We spoke to organizers of the mass global strike on International Women’s Day in Europe, North and South America, and Asia about what the collective resistance movement means to them.

This Wednesday, women from more than 30 countries are going on strike.

Last month, a diverse group of feminist activists and academics announced the plan for an international strike on March 8th in an op-ed for the Guardian. They called for what was later named A Day Without a Woman: a mass mobilization of "women, including trans women, and all who support them in an international day of struggle."

The organizers hope to achieve "a day of striking, marching, blocking roads, bridges, and squares, abstaining from domestic, care and sex work, boycotting, calling out misogynistic politicians and companies, striking in educational institutions." With this protest, the organizers are also aiming to achieve "feminism for the 99 percent," to represent the women that "lean-in feminism ignored," the women working in the formal labor market, in social reproduction and care, and the unemployed.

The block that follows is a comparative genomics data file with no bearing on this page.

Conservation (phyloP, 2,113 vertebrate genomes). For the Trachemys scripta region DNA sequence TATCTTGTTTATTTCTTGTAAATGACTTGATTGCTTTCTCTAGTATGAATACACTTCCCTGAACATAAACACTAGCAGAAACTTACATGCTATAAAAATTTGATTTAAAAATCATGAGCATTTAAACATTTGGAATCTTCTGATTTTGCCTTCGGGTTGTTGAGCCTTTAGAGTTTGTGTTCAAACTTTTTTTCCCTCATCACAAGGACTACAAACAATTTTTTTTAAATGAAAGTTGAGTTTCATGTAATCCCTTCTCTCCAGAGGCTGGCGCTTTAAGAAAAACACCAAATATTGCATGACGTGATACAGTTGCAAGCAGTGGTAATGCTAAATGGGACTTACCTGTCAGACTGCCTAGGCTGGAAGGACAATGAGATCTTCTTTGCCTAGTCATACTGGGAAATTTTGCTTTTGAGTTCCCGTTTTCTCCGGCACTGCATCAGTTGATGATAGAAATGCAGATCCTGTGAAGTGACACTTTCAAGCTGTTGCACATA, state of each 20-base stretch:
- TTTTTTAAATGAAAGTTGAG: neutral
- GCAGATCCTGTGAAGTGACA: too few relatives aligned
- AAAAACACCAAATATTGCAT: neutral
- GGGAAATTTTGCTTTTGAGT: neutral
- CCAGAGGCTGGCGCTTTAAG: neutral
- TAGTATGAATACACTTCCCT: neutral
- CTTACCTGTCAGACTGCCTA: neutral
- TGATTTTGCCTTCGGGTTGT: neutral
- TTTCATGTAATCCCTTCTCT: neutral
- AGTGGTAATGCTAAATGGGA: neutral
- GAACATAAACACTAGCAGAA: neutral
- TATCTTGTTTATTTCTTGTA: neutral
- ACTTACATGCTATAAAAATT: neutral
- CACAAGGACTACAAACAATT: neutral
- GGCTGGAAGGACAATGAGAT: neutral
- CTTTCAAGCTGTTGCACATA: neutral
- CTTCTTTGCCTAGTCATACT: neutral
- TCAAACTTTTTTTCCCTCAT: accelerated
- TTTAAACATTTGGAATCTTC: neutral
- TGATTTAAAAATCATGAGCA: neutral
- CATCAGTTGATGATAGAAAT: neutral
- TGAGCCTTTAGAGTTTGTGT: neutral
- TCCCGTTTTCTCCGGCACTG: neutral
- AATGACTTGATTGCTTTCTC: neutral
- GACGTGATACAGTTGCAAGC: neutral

Now the day of the strike is quickly approaching, and throughout the world women and their allies are being called to action, ready to ring in this year’s International Women’s Day with an international strike. A map of planned protest activity depicts an Earth splattered with pinpoints representing 250 locations. The planned protest activities are broad in scope, and the size of each varies by locale. However, one thing resonates across all: the notion that women are here, women are powerful, and women will demand for what is right. What should scare the old guard most is that all these women know each other; they are connected by both the internet and shared goals and are creating an international coalition of resistance. Broadly spoke to organizers of women’s strikes in Argentina, Australia, Sweden, Germany, Ireland, the US, and Thailand to learn about the connections that have created such an international movement, what they are striking for on Wednesday, and what they hope happens next.

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This article was sourced from http://newsjuly2016.com